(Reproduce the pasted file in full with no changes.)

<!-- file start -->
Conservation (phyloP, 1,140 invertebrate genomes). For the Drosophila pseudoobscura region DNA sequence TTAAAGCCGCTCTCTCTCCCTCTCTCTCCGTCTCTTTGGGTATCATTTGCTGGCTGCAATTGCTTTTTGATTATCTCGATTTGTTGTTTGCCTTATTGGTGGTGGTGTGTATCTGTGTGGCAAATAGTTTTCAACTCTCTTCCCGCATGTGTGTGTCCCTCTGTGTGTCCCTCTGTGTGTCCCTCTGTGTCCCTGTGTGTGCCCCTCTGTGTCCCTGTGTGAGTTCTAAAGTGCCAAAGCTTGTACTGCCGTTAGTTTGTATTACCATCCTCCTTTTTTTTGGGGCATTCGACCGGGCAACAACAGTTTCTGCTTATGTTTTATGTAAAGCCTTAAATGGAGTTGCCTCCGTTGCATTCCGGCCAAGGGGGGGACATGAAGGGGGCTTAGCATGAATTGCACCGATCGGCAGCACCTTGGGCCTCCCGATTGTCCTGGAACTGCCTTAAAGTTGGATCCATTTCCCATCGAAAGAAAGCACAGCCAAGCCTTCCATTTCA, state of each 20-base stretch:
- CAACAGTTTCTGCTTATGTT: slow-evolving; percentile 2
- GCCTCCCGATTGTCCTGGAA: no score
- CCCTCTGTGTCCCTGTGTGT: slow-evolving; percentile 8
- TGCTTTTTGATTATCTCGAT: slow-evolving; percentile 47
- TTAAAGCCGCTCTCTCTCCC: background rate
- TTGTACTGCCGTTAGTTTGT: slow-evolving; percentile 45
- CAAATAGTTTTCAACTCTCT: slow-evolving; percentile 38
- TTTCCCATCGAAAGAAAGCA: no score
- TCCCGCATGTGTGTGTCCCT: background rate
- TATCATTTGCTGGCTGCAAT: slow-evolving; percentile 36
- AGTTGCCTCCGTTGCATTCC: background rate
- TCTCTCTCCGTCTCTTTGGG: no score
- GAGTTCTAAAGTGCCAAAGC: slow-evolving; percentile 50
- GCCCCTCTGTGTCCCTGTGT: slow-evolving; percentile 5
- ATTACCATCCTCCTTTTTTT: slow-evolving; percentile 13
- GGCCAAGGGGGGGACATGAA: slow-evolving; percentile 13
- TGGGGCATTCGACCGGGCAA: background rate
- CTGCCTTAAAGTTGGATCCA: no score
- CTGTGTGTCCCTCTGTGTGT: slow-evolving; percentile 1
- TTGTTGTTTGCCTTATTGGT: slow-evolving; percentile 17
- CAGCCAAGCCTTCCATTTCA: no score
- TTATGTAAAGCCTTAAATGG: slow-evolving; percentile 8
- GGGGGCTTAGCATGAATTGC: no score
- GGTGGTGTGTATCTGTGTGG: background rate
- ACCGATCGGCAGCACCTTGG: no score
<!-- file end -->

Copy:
Conservation (phyloP, 1,140 invertebrate genomes). For the Drosophila pseudoobscura region DNA sequence TTAAAGCCGCTCTCTCTCCCTCTCTCTCCGTCTCTTTGGGTATCATTTGCTGGCTGCAATTGCTTTTTGATTATCTCGATTTGTTGTTTGCCTTATTGGTGGTGGTGTGTATCTGTGTGGCAAATAGTTTTCAACTCTCTTCCCGCATGTGTGTGTCCCTCTGTGTGTCCCTCTGTGTGTCCCTCTGTGTCCCTGTGTGTGCCCCTCTGTGTCCCTGTGTGAGTTCTAAAGTGCCAAAGCTTGTACTGCCGTTAGTTTGTATTACCATCCTCCTTTTTTTTGGGGCATTCGACCGGGCAACAACAGTTTCTGCTTATGTTTTATGTAAAGCCTTAAATGGAGTTGCCTCCGTTGCATTCCGGCCAAGGGGGGGACATGAAGGGGGCTTAGCATGAATTGCACCGATCGGCAGCACCTTGGGCCTCCCGATTGTCCTGGAACTGCCTTAAAGTTGGATCCATTTCCCATCGAAAGAAAGCACAGCCAAGCCTTCCATTTCA, state of each 20-base stretch:
- CAACAGTTTCTGCTTATGTT: slow-evolving; percentile 2
- GCCTCCCGATTGTCCTGGAA: no score
- CCCTCTGTGTCCCTGTGTGT: slow-evolving; percentile 8
- TGCTTTTTGATTATCTCGAT: slow-evolving; percentile 47
- TTAAAGCCGCTCTCTCTCCC: background rate
- TTGTACTGCCGTTAGTTTGT: slow-evolving; percentile 45
- CAAATAGTTTTCAACTCTCT: slow-evolving; percentile 38
- TTTCCCATCGAAAGAAAGCA: no score
- TCCCGCATGTGTGTGTCCCT: background rate
- TATCATTTGCTGGCTGCAAT: slow-evolving; percentile 36
- AGTTGCCTCCGTTGCATTCC: background rate
- TCTCTCTCCGTCTCTTTGGG: no score
- GAGTTCTAAAGTGCCAAAGC: slow-evolving; percentile 50
- GCCCCTCTGTGTCCCTGTGT: slow-evolving; percentile 5
- ATTACCATCCTCCTTTTTTT: slow-evolving; percentile 13
- GGCCAAGGGGGGGACATGAA: slow-evolving; percentile 13
- TGGGGCATTCGACCGGGCAA: background rate
- CTGCCTTAAAGTTGGATCCA: no score
- CTGTGTGTCCCTCTGTGTGT: slow-evolving; percentile 1
- TTGTTGTTTGCCTTATTGGT: slow-evolving; percentile 17
- CAGCCAAGCCTTCCATTTCA: no score
- TTATGTAAAGCCTTAAATGG: slow-evolving; percentile 8
- GGGGGCTTAGCATGAATTGC: no score
- GGTGGTGTGTATCTGTGTGG: background rate
- ACCGATCGGCAGCACCTTGG: no score